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Japanese Submarines at Madagascar and the Mozambique Channel
Although between December 1941 and January 1942 Axis negotiations set longitude 70 degrees east as the boundary between German and Japanese naval operations in the Indian Ocean, exceptions were to be allowed as circumstances warranted. On 14 March Admiral Raeder informed Hitler -- not altogether accurately -- that Japan planned to occupy Ceylon and then establish bases on Madagascar. For that latter island the Japanese would require approval from their German allies (for Madagascar lay on the German side of the boundary line) and from Vichy (who controlled and defended the colony). Hitler, seldom interested in naval affairs, was unenthusiastic and did not expect Vichy to permit Japan to establish bases on the island.
Despite Hitler's lack of interest there were others who took more notice of such strategic possibilities.
Churchill telegraphed to Roosevelt: "A Japanese air, submarine, and/or cruiser base at Diego Suarez [on the northern tip of Madagascar, halfway between Cape Town and Colombo] would paralyse our whole convoy route both to the Middle East and to the Far East...."
Field Marshal Smuts cabled Churchill that Madagascar is "...the key to the safety of the Indian Ocean" and feared that the Japanese might use bases on the island in an advance against the African mainland in the same manner that they had recently used bases in Indo-China in their advance against Burma, Malaya, Singapore, British Borneo, and the Netherlands East Indies.
De Gaulle wished to make a Free French landing on Madagascar, but his failure at Dakar meant that his plans found no support.
Meanwhile, on 27 March the German naval staff requested that the IJN launch operations against Allied convoys in the Indian Ocean. On 8 April the Japanese formally agreed to dispatch submarines to the east coast of Africa.
The 1st Division of the 8th Submarine Flotilla was withdrawn from its base at Kwajalein in the Marshall Islands and arrived at Penang in northwestern Malaya at the end of April 1942.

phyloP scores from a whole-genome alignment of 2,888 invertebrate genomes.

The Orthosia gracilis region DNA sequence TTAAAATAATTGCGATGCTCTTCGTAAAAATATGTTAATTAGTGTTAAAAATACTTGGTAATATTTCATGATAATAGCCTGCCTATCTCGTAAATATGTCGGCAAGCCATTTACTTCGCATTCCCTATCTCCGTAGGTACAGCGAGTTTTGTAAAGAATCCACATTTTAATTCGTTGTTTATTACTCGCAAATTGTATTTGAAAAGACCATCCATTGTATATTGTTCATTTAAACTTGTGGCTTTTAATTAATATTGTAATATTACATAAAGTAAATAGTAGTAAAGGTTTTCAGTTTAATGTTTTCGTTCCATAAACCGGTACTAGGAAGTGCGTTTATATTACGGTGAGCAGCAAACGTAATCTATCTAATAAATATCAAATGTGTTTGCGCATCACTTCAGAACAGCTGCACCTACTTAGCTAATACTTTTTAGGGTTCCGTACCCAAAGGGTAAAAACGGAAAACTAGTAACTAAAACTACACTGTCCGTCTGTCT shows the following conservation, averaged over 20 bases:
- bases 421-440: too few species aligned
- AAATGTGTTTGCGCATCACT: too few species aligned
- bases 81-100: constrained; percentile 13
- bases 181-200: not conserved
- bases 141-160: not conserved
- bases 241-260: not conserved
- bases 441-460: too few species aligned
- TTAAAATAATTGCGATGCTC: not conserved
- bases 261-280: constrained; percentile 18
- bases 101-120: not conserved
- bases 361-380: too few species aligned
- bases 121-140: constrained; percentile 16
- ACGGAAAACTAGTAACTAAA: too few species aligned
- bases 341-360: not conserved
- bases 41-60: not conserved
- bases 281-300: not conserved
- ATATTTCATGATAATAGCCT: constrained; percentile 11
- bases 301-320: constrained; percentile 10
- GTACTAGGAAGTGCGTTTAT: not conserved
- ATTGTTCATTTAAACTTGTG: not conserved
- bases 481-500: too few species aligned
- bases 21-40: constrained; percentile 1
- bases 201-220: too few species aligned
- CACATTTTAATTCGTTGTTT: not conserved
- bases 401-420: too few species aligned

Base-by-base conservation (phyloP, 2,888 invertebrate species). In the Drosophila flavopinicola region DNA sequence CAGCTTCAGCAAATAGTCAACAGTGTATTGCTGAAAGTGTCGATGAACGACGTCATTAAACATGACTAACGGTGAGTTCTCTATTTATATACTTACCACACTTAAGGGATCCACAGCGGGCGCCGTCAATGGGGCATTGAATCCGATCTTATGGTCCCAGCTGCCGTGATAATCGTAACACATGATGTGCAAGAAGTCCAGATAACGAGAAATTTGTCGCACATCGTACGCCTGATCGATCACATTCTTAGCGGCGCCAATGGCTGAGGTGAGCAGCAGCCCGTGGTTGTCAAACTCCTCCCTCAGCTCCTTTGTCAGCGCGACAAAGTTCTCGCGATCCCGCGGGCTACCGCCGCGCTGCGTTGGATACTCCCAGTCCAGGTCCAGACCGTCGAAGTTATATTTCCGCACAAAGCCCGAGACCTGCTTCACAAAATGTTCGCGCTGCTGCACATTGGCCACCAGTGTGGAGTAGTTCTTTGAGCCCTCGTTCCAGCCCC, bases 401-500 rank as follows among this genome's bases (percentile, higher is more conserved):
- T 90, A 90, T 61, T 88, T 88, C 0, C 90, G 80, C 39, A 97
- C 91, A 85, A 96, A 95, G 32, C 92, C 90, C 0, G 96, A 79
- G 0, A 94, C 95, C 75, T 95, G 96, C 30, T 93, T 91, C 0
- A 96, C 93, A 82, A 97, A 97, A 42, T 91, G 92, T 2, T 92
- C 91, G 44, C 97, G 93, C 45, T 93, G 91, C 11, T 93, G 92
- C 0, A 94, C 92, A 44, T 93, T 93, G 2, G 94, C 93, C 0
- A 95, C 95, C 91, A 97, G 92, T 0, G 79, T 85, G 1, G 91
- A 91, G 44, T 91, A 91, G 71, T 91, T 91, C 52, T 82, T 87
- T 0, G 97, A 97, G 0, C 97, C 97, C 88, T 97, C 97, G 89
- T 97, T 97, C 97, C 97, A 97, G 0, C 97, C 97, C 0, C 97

Commanded by Rear Admiral Ishizaki, the division was made up of fleet submarines I-10, I-16, I-18, I-20, and I-30. Three carried one midget sub apiece and two carried one aircraft apiece; each was armed with a 5.5" gun. Normal cruising range was 14,000 miles.
The submarines were supported by a pair of auxiliary cruisers/supply ships -- Aikoku Maru and Hokoku Maru -- armed with guns and torpedoes.
To Diego Suarez
I-30 was first to depart Penang (20 April), sending her scout plane over Aden's harbor on 7 May and then working southward with further reconnaissance at Djibouti, Mombasa, Dar-es-Salaam, and Zanzibar. The main body took a more southerly course toward Durban where it undertook reconnaissance. As many as 40 Allied cargo ships lay in Durban roadstead, but the undetected Japanese submarines, seeking warships, were not yet ready to show their hand, and no attacks were launched.
Instead, the subs concentrated off Diego Suarez and one of their planes discovered the British battleship Ramillies berthed there on 29 May. It was at the beginning of the month that Allied forces had finally landed on Madagascar and occupied the northern portion of the island, and the facilities of Diego Suarez now serviced Allied vessels. Although the scoutplane was spotted -- and Ramillies left its berth -- the Japanese flight was believed to be by a Vichy airplane from an airfield down-island.
On the night of the 29th I-16, I-18, and I-20 were ordered to launch their midget subs. The craft from I-18 was not successfully launched due to engine trouble, but at least one of the others penetrated the harbor. At 2025 on 30 May Ramillies was hit by a torpedo and, while British corvettes dropped depth charges, at 2120 the tanker British Loyalty took at least one torpedo and sank.
The I-20's midget sub then grounded on a reef while attempting to retire from the harbor. On 2 June her two-man crew was shot and killed by an Allied patrol near Amponkarana Bay and their documents recovered. The wrecked midget was later sighted by British air reconnaissance.